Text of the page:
Sharp Rock was an important Celtic hillfort, more specifically, the population from the Púchov culture. A settlement near the Sharp Rock gave the hillfort water, food and work, and on the other hand, the population could get into the fortifications in time of danger and find shelter from enemies. Its favorable location was rediscovered in the 9th century by the Slavs, who renovated part of the fortifications and built new dwellings. The hillfort survived the Hungarian invasion and was settled until the 12th/13th century.
The hillfort was erected on a high rocky massif, on the south side, as well as on the eastern and western sides, protected by 50 to 70 meters high rock walls. In the La Tene period, access to Sharp Rock led from the west, then along the northern slope of the hill, and further through a gate protected by stone and wooden fortifications. Behind the gate there was a lower courtyard with a horseshoe-shaped plan and a relatively sloping area to the north. The entrance to the central courtyard was possible thanks to the second gate on the eastern side, located near the corner of the first, horseshoe-shaped courtyard. In its vicinity, a stone defensive wall crowned with some form of a wooden superstructure reaching a height of about 3.5 meters. Due to the slope of the hill, the central courtyard was probably not permanently inhabited, but rather played a defensive and refuge role in case of an danger. The main residential buildings of the stronghold were located in the third, highest part at the top of the hill and were protected by separate fortifications. This part was the only one used in the later Slavic period of the hillfort’s existence. The technique of making fortifications, which were only made of wood, also changed than.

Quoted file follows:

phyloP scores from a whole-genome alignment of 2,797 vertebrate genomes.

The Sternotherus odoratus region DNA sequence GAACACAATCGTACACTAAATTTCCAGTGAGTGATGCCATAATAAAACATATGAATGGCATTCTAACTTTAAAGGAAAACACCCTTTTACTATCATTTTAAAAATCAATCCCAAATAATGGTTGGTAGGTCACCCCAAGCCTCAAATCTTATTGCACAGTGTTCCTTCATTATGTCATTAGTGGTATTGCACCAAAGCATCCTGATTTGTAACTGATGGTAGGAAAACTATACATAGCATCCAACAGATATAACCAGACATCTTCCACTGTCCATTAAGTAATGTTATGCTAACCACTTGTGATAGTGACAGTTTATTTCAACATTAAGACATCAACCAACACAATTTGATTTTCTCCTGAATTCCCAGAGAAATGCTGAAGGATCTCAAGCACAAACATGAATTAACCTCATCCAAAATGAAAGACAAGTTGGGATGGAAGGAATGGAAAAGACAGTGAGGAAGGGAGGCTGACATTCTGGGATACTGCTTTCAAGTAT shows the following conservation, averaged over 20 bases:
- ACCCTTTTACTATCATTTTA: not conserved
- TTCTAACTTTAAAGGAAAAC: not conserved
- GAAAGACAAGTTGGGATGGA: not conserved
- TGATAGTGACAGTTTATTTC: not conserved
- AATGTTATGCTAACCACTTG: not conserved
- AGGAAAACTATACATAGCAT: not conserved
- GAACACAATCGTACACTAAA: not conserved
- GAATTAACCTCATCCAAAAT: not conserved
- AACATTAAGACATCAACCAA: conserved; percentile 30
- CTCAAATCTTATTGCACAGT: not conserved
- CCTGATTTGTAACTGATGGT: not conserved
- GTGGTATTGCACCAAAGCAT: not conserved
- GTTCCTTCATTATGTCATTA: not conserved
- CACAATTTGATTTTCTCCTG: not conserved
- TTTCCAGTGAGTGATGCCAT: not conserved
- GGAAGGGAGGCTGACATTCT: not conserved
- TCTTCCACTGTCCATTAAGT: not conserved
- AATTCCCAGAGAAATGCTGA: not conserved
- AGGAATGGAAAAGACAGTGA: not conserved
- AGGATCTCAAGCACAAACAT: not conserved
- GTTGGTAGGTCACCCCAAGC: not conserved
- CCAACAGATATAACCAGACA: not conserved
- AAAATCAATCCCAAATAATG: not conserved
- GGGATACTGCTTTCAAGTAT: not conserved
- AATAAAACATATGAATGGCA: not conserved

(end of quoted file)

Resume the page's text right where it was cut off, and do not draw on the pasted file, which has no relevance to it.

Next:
Website hradiska.sk, Vyšný Kubín – Ostra Skala.